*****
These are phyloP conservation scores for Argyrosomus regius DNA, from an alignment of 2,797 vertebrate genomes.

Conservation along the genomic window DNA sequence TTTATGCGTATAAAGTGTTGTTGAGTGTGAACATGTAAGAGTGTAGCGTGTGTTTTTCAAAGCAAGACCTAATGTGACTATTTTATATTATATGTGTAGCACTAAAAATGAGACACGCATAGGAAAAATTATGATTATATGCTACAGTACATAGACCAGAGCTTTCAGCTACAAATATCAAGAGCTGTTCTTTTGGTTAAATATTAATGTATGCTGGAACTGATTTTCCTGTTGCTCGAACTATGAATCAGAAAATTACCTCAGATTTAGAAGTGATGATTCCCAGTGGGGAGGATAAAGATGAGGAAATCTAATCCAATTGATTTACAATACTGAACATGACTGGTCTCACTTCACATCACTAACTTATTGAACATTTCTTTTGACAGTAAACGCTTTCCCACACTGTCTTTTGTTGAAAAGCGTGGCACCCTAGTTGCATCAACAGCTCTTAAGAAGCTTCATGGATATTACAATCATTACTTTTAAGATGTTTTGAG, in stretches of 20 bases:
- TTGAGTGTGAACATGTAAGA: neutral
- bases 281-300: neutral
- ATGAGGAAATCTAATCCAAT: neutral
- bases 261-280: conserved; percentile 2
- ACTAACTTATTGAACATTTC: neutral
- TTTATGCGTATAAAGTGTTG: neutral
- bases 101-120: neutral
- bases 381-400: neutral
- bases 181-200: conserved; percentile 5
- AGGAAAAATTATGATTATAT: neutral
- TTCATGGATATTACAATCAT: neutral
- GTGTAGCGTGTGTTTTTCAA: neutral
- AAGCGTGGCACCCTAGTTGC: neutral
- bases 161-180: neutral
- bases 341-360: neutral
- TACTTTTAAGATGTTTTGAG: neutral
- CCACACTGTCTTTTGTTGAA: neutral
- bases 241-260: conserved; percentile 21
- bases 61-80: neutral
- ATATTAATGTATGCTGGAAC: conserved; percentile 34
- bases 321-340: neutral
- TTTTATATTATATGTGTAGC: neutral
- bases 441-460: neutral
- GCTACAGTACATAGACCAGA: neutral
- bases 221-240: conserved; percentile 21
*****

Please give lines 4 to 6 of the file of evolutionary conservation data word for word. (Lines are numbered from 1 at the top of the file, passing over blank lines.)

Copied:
- bases 281-300: neutral
- ATGAGGAAATCTAATCCAAT: neutral
- bases 261-280: conserved; percentile 2